What is the Festival of Shavuot?

As over three million people congregated at the foot of Mount Sinai, after forty years of trudging through the desert, the defining moment in Jewish history occurred. Through dust and clouds, The Creator’s voice emanated across the masses and transmitted the ten commandments. With great seriousness, each person who bore witness to this grand mass revelation accepted the responsibility of keeping them. Beginning Thursday evening, May 25th, we celebrate this monumental experience with the holiday of Shavuot.

The Hebrew word shavuot means “weeks” in English and represents the seven weeks between the exodus from Egypt and the receiving of the Torah. Following the second day of Passover, we count the 49 days of the Omer and then celebrate Shavuot on the 50th day. On this holiday, Jewish people attempt to merge their spiritual selves with the spirit of the Divine and fortify their souls by accepting the Torah anew. In essence, on Shavuot, Jews reaffirm the declaration they made to The Almighty upon receiving the commandments: “We will do, and we will listen.”

Because King Solomon described the Torah as “sweet as milk and honey under the tongue,” many reminiscent traditions are undertaken during the Shavuot festival. Some people study Torah from Thursday night until sunrise and on Friday, Jews around the world assemble, just as they did over three thousand years ago, to hear the recitation of the Ten Commandments. Furthermore, it is customary to eat a dairy meal and recite Yizkor, the prayer of remembrance, on Shabbat morning. During those same morning prayer services, the Book of Ruth is read, in homage to the fact that, just as Jews loyally accepted the Torah at Mount Sinai, Ruth, a convert, demonstrated her willingness to take upon the tenets of the Jewish religion. As she told her mother-in-law, Naomi, “Wherever you go, I will go; wherever you lodge, I will lodge; your people shall be my people, and your G-d, my G-d.”

Ruth was a young Moabite princess and her eventual conversion to Judaism earned her an important place in Jewish history. Generations later, the union between the young Ruth and the 80-year-old Boaz would produce the brave King David, who is credited with building the first Temple. The Hebrew date upon which Shavuot falls also happens to be the day that King David, Ruth’s great-grandson, entered and exited the world. Samuel, the exulted biblical prophet, wrote the Book of Ruth as genealogical proof of his fine character. My book, Ruth Talk: Questions and Answers on the Book of Ruth, is meant to be a companion to the Book of Ruth. Ruth Talk analyzes each segment of the four chapters in a way that brings the biblical characters to life and makes the story relevant to our time. My hope is that readers will come to see it as a powerful account of self-transformation, filled with elements of love, hope, fate and world reparation. Ruth Talk is written in an easy question-and-answer format that reveals timeless life lessons, nuanced meaning, and emotional depth, all found within the interpersonal challenges that our ancestors faced. I dearly wish people will pick up Ruth Talk alongside the biblical Book of Ruth and have both an enriched reading experience and a soulful celebration of Shavuot festival because of it.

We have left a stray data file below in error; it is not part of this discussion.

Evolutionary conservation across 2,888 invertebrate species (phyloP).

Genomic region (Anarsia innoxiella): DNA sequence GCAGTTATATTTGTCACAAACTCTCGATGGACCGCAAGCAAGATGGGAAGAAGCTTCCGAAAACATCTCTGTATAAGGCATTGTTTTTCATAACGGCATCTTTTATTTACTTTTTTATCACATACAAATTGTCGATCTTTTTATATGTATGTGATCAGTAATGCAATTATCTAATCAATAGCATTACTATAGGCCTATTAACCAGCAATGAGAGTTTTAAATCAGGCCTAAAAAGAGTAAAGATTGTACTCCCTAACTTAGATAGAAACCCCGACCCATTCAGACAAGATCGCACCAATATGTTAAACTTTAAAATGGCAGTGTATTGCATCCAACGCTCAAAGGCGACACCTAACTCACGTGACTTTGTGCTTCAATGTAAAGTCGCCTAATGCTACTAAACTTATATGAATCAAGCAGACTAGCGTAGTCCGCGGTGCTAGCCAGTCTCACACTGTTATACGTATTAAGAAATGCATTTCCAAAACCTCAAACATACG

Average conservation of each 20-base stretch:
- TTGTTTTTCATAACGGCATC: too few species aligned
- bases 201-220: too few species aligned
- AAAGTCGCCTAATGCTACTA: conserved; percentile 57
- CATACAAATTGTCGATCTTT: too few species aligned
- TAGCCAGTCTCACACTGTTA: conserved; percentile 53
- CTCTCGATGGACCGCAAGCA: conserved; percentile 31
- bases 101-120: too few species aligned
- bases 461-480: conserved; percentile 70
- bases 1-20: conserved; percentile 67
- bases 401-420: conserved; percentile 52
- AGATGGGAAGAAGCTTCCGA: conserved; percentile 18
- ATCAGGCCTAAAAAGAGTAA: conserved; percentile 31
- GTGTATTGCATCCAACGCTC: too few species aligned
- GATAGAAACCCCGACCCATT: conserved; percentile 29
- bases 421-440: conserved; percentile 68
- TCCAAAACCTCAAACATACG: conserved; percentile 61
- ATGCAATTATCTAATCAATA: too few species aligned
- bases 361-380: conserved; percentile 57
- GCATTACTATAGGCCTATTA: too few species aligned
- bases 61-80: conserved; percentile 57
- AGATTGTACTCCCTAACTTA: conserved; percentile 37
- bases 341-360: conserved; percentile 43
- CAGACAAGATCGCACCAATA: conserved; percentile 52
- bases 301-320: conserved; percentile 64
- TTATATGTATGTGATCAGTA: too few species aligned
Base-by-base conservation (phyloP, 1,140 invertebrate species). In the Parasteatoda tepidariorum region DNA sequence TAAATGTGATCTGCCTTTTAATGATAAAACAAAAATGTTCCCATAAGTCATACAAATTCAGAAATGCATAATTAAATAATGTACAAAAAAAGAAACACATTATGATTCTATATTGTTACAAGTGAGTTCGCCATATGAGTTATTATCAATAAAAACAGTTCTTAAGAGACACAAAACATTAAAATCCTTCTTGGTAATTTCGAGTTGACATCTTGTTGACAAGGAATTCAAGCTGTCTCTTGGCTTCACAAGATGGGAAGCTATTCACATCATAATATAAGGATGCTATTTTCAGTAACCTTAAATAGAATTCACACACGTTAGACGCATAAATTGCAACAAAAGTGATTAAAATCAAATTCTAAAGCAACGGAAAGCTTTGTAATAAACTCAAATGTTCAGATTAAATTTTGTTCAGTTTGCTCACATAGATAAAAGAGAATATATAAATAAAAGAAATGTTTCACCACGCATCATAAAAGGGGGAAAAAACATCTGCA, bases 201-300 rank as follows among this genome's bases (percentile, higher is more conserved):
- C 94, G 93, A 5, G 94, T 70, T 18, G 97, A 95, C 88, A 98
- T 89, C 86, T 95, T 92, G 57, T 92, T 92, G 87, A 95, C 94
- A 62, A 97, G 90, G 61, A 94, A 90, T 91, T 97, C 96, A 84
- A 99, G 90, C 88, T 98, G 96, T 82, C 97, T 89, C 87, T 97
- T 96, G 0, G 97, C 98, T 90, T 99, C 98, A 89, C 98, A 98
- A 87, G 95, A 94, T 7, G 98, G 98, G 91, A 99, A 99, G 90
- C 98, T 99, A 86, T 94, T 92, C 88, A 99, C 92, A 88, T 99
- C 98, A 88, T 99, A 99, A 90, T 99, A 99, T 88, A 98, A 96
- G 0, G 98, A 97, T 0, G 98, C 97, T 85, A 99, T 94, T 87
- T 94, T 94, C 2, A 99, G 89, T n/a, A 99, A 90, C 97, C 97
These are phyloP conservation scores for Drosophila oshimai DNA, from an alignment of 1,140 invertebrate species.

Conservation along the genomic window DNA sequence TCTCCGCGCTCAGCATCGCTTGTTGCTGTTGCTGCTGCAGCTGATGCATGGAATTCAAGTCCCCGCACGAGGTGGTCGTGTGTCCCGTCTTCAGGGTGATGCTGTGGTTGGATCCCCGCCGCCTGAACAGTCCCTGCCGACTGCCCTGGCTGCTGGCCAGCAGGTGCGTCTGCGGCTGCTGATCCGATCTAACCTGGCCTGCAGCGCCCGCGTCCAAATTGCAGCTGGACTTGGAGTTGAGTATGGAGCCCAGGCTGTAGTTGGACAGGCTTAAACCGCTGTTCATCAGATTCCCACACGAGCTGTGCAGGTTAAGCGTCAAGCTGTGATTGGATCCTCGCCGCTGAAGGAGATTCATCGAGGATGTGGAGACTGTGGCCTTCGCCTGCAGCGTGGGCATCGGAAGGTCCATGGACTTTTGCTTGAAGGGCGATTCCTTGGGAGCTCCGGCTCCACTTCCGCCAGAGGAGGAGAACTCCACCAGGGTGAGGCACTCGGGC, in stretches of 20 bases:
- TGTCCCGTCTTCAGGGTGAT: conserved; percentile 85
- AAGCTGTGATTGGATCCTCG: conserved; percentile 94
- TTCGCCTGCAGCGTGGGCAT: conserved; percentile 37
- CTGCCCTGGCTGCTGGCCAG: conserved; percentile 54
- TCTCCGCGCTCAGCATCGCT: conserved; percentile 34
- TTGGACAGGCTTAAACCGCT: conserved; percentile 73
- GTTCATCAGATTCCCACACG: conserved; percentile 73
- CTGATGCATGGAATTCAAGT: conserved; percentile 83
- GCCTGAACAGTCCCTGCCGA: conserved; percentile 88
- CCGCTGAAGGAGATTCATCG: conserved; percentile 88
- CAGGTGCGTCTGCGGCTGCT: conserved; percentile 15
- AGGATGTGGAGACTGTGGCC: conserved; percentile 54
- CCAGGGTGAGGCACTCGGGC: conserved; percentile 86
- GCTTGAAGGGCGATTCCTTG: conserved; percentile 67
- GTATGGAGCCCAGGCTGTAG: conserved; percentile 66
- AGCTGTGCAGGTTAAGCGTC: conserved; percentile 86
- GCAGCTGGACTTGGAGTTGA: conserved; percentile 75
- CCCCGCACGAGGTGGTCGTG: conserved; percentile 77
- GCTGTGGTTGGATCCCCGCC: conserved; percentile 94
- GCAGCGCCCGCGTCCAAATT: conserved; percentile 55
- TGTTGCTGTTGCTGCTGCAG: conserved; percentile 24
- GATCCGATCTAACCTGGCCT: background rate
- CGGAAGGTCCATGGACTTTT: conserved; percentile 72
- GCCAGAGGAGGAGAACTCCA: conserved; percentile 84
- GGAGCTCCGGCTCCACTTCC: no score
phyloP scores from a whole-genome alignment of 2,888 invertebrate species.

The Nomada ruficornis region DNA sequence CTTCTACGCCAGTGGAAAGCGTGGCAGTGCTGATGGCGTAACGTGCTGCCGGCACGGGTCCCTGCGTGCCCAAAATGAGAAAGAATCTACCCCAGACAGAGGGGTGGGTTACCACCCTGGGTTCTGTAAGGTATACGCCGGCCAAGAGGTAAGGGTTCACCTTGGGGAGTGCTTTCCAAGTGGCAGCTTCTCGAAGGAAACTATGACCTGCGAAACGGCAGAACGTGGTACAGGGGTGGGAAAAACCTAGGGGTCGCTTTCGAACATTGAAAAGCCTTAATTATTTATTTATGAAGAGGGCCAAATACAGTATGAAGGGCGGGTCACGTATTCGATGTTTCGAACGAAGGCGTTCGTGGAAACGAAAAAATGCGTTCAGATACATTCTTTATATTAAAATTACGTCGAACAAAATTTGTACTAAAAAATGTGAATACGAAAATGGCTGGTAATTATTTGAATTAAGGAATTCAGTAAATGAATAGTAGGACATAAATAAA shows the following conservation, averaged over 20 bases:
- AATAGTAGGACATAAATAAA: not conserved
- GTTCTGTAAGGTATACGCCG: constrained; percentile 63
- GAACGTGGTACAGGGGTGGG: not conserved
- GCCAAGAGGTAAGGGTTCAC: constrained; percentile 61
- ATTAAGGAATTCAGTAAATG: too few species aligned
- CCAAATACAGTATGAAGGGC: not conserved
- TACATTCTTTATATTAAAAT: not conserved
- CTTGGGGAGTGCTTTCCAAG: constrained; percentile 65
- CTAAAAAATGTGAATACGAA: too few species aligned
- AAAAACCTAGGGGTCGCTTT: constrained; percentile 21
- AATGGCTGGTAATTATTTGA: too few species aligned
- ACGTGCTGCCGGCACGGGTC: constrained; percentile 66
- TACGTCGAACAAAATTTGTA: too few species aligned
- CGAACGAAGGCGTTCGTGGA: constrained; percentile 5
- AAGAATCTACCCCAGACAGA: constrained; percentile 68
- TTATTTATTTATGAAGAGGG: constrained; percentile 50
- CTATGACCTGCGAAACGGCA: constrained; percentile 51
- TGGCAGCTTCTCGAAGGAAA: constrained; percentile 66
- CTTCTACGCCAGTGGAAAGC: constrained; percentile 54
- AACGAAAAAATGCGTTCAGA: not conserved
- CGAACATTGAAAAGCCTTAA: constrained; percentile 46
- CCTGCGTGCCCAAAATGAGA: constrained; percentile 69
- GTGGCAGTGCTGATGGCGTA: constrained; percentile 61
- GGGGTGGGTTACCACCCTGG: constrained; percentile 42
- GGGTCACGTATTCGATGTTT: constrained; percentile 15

For this upcoming Festival of Shavuot, I’d like to give each person some encouragement: Each of us can figuratively ascend Mount Sinai. We may celebrate Shavuot once a year, but we experience Shavuot and reaffirm our allegiance to our Creator every time we take the Torah out of the ark, every time we listen to the reading of the Torah, and every time we engage in Torah study. This Shavuot, believe in your spiritual potential and make efforts to realize it. Find in your hearts the steadfast loyalty that Ruth possessed and watch yourselves become the recipients of untold spiritual reward. Perhaps your descendants will make priceless contributions to our future, as Ruth’s great grandson, King David, did. Or perhaps you’ll find that just being a part of this journey, using our Torah as a blueprint and observing the commandments are all the fulfillment you need. Wishing all who celebrate a Happy Shavuot!